They have changed the way the United States military goes to war. They have reshaped life on bases across Iraq and Afghanistan. They have cultivated a new generation of women with a warrior’s ethos — and combat experience — that for millennia was almost exclusively the preserve of men.
And they have done so without the disruption of discipline and unit cohesion that some feared would unfold at places like Warhorse.
Separate restrooms, gynecological medical equipment, access to birth control and condoms on base...things are sure changing for women in the military.
“There was a lot of debate over where women should be,” said Brig. Gen. Heidi V. Brown, one of the two highest ranking women in Iraq today, recalling the start of the war. “Here we are six years later, and you don’t hear about it. You shouldn’t hear about it.”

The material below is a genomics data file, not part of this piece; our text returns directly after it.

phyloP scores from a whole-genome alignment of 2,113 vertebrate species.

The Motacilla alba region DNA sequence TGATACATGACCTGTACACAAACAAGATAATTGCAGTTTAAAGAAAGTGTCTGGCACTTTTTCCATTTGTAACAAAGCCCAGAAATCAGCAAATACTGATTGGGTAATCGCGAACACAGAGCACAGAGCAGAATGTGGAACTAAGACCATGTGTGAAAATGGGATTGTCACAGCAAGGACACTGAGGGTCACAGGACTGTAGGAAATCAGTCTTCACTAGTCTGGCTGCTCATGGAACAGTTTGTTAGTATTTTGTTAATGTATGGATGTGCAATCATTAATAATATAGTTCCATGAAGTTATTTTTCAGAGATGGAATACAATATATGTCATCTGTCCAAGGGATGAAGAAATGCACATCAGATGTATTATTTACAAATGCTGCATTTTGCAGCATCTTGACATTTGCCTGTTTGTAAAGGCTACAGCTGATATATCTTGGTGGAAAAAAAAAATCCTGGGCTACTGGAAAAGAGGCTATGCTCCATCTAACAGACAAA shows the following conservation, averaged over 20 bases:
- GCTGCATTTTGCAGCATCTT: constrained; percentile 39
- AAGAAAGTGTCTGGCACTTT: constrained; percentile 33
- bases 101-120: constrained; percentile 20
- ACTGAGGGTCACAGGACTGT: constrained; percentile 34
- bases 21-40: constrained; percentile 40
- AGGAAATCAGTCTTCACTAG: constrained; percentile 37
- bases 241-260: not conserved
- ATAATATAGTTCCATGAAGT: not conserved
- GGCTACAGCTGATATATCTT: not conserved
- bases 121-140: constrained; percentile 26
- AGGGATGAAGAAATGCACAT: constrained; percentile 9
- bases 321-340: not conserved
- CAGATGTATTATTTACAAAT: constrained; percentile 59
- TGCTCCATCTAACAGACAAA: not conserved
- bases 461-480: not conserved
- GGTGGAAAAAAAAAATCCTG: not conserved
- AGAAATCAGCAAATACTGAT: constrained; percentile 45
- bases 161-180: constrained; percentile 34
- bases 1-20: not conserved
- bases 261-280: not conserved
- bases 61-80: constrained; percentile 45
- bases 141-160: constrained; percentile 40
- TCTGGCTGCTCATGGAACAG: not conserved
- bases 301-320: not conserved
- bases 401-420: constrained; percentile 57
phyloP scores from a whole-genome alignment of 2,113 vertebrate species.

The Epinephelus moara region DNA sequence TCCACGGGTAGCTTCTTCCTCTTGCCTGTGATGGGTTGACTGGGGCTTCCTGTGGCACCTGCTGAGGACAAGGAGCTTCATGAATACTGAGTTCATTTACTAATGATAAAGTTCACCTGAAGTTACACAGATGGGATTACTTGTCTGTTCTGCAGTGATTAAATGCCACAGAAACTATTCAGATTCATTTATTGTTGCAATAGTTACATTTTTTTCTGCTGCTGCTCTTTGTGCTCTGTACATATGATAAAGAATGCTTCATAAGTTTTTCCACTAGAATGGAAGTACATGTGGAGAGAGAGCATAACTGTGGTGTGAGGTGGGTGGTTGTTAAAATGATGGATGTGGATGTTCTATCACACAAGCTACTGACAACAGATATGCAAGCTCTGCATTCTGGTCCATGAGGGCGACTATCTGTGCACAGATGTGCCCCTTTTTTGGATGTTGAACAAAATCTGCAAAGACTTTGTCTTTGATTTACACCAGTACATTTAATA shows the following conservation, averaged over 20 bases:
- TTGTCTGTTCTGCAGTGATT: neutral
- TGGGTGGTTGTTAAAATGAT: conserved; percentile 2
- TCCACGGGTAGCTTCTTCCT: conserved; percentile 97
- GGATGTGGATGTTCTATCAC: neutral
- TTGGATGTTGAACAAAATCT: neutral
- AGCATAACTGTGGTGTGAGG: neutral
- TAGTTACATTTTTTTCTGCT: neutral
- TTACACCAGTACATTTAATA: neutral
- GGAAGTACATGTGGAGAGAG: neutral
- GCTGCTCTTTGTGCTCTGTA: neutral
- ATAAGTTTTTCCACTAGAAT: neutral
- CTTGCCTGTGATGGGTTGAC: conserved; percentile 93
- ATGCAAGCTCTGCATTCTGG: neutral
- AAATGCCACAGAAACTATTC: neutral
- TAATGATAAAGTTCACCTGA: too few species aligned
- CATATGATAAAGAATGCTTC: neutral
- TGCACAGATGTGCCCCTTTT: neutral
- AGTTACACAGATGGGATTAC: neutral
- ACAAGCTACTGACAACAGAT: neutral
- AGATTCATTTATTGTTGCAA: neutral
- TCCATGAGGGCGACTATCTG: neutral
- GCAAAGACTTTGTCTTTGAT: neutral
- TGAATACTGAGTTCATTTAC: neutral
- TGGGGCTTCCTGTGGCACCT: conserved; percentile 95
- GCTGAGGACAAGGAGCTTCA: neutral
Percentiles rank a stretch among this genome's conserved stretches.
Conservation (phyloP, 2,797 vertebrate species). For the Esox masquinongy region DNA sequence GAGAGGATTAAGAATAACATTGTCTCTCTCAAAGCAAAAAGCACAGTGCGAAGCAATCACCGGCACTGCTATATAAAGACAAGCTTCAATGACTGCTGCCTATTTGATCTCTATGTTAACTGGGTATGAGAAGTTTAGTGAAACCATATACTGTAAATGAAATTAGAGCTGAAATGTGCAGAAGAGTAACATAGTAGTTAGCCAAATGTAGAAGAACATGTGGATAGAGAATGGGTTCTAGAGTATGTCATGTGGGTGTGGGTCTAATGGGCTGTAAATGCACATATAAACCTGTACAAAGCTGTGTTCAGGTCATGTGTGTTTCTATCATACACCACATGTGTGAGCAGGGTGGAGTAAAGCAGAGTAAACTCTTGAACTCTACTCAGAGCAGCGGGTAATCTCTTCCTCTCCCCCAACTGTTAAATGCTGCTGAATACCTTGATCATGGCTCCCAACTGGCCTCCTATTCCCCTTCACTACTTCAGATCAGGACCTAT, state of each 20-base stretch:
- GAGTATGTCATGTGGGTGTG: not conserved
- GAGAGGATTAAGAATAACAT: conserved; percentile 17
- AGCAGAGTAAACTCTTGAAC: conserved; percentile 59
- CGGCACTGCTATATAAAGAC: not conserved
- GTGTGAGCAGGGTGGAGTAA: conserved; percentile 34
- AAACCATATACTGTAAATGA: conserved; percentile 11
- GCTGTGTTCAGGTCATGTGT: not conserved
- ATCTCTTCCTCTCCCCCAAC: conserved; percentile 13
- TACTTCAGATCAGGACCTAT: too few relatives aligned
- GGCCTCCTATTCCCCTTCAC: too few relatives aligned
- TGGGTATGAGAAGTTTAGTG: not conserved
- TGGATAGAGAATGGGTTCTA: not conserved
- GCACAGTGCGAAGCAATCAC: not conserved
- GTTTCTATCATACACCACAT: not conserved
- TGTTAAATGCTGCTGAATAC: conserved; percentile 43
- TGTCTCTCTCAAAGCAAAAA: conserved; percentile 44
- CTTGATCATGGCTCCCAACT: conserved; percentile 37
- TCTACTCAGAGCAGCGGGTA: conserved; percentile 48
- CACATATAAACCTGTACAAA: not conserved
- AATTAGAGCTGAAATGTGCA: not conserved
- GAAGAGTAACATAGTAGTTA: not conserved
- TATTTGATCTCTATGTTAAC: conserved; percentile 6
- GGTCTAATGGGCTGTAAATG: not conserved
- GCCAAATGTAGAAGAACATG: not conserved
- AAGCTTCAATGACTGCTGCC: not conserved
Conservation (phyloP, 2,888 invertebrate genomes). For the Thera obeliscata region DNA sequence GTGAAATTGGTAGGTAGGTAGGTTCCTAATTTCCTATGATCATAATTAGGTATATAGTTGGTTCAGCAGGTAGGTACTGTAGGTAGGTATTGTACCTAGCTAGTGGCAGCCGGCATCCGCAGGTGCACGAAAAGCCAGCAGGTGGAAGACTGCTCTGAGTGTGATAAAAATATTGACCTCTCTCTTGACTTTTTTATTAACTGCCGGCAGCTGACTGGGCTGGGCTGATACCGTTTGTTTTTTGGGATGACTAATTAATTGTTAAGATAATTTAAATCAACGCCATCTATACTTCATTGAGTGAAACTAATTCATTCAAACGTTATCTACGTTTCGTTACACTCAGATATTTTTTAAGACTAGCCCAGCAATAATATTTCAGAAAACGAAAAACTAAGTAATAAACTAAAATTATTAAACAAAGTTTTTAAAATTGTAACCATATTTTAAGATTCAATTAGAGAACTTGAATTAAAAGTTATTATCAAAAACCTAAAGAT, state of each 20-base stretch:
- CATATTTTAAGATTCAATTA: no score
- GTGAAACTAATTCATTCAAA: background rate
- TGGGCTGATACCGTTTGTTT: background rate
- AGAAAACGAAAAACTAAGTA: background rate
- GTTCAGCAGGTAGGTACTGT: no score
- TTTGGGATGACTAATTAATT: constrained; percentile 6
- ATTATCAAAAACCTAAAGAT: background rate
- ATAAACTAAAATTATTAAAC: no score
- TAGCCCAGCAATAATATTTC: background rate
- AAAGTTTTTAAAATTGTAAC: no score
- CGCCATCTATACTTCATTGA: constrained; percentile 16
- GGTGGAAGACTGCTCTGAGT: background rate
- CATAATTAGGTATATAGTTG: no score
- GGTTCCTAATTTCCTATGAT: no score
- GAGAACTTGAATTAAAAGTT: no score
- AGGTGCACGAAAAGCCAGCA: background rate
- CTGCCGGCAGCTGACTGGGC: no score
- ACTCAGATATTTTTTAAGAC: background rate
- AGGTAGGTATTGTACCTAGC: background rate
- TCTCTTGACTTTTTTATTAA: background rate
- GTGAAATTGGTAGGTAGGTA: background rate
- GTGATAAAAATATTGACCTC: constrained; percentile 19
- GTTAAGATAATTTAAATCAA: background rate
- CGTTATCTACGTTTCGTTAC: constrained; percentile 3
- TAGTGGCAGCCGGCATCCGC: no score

But as much as things are changing, risks of sexual harassment and assault have not.
Both are underreported, soldiers and officers here say, because the rigidity of the military chain of command can make accusations uncomfortable and even risky for victims living in close quarters with the men they accuse.
Nor have tendencies to degrade women who step into "male" space
“You’re a bitch, a slut or a dyke — or you’re married, but even if you’re married, you’re still probably one of the three,” Sergeant Bradford said.
I quite enjoyed the conclusion of the article
The issues that arise in having women in combat — harassment, bias, hardship, even sexual relations — are, she and others said, a matter of discipline, maturity and professionalism rather than an argument for separating the sexes.Read the full article